Health reform implementation

Young invincibles spurn O-Care

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Mounting opposition to ObamaCare among young adults is creating a new crisis for the White House.

While the federal enrollment website appears to be improving by the day, polls show the “young invincibles” key to making the law work are becoming less likely to enroll.

Younger people were skeptical of the healthcare reform law even before its troubled rollout, despite their support for President Obama. 

{mosads}But polling indicates the problems facing — a site the administration initially touted as a hip, tech-friendly experience — have reinforced their doubts about the need to have health insurance at all.

“The trend is daunting for the White House but not necessarily surprising,” said Pew Research Center Director Michael Dimock. 

“Younger folks are part of Obama’s base … but the rollout confirmed concerns that were already in their minds.” 

A poll released Wednesday by Harvard University’s Institute of Politics found that more than half of 18- to 29-year-olds disapprove of ObamaCare and believe it will raise their healthcare costs. 

Even more troubling for the administration is that less than one-third of uninsured young people said they plan to enroll in coverage. 

Without a large number of young, healthy people in the insurance exchanges, it could create a “death spiral” of high premiums that could threaten the long-term viability of the marketplaces.

The White House appears to recognize the growing threat, and is making outreach to younger people a major focus of its ObamaCare relaunch.

The president began the effort on Wednesday with a youth summit at the White House where he urged audience members to spread the word about the new healthcare exchanges — and think hard about their own health risks.

“Look, I do remember what it’s like being 27 or 28, and aside from the occasional basketball injury, most of the time I kind of felt like I had nothing to worry about,” Obama said. “Of course, that’s what most people think until they have something to worry about. But at that point, oftentimes it’s too late.” 

Obama touted the cost of insurance in the exchanges as “affordable” for young people, telling the summit that most health plans are less than a cable or cellphone bill.

The president will continue to court young people on Thursday with a visit to American University in Washington, D.C.

But insurance coverage of any kind remains a tough sell for people in their twenties, many of whom are eligible to stay on their parents’ plans through age 26.

Critics have long charged the Affordable Care Act is a dramatic transfer of resources to older people, and many young people might not see enrollment as being in their financial interest.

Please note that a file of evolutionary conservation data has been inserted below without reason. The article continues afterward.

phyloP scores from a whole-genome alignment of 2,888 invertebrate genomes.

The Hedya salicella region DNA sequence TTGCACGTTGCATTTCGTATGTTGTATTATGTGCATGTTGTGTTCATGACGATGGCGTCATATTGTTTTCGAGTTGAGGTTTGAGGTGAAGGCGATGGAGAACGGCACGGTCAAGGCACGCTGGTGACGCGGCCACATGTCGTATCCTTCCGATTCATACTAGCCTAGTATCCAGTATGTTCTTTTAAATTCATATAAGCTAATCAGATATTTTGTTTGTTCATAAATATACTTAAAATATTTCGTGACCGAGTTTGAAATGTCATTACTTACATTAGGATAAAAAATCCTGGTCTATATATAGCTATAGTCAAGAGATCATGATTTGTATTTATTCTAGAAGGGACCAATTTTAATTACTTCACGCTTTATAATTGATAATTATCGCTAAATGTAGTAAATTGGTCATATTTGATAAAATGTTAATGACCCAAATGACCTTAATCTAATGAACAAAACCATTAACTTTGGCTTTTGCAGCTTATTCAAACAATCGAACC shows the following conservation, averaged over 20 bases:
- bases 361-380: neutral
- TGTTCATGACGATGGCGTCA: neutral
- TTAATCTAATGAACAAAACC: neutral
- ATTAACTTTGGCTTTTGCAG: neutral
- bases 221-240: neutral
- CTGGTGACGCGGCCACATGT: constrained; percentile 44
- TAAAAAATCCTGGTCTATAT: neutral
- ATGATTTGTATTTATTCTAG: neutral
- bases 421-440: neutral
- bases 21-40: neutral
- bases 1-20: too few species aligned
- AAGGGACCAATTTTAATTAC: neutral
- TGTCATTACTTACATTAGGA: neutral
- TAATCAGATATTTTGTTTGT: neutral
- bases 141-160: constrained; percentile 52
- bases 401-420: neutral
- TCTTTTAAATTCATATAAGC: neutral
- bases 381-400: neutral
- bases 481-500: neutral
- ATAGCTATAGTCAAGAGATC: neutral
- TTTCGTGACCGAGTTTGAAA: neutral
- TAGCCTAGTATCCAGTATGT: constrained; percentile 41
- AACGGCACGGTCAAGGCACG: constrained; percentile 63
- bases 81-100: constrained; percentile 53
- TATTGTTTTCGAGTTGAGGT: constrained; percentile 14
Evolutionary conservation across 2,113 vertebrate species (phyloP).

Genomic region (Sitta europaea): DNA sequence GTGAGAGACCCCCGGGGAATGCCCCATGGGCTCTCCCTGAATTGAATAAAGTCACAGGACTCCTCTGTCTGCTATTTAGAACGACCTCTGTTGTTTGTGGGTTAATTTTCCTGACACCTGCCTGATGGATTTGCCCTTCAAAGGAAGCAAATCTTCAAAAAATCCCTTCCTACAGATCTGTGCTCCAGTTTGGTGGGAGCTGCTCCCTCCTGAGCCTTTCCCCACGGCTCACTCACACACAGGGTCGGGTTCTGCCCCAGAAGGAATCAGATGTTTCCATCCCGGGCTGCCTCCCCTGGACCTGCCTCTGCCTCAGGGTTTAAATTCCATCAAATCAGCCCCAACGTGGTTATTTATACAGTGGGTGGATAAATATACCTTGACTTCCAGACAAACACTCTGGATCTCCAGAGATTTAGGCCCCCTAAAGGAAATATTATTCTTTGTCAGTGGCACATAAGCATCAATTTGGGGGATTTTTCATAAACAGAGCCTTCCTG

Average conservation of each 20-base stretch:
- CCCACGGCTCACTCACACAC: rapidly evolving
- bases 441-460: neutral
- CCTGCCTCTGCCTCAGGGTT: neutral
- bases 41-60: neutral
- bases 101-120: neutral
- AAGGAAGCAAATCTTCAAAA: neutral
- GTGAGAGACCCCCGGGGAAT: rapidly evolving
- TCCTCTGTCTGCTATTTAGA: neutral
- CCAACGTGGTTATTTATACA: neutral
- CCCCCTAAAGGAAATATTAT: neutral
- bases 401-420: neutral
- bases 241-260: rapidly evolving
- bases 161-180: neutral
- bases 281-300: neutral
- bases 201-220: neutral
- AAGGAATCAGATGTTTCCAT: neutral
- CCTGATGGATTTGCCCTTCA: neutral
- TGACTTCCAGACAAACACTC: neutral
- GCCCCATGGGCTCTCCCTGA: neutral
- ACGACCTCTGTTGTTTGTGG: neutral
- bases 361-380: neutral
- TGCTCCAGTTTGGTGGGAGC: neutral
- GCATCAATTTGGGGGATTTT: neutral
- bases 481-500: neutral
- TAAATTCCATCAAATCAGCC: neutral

For the first time, the law prohibits insurers from charging older patients more than three times what they charge younger ones. This standard will inevitably raise premiums for some young people, especially those whose higher incomes make them ineligible for discounts.

Adding to the challenge, opinions of Obama have fallen this year across most age groups, making it more difficult for the president to act as an effective spokesman for the law.

“You can’t take this generation for granted as coming through for Obama,” Dimock said.

“They certainly voted for him by wide margins, but it doesn’t mean they’re persuaded that everything he’s doing is going to work for their benefit.”

The architects of the healthcare law had hoped that the individual mandate, which requires most people in the country to either obtain insurance or pay a fine by 2014, would help avoid the “death spiral.” 

The minimum fine for individuals is only $95 in the first year, however, and many young people are expected to pay the penalty rather than obtain coverage.

A survey released Wednesday by Gallup found that more than one-quarter of people without health insurance would rather pay the fine. 

Supporters and opponents of the healthcare law have long seen the enrollment of young people as a central battleground, and both sides are laying the groundwork for an ad war.

Earlier this fall, before the botched debut of, a group called Generation Opportunity with ties to conservative donors produced a series of edgy ads aimed at persuading young people to avoid ObamaCare.

Two of the ads showed a menacing Uncle Sam conducting pelvic and prostate exams with the accompanying message: “Don’t let government play doctor … opt out of ObamaCare.”

Proponents of the healthcare law are expected to fight back with a major ad campaign in December tailored directly to the concerns of young adults. 

Republicans say they will prevail as more young people see the problems of the law for themselves.

The Republican National Committee (RNC) said the Harvard poll is evidence that millennials are “abandoning” the president and his signature reform. 

RNC National Youth Director Elliott Echols mocked the White House youth summit as a “seat at the kids’ table.” 

“Millennials are seeing the negative impacts of Obama-Care, especially rising costs,” Echols said, “and the White House wants a distraction.”

Tags Health Health insurance exchange Healthcare reform in the United States Michael Dimock Patient Protection and Affordable Care Act Politics

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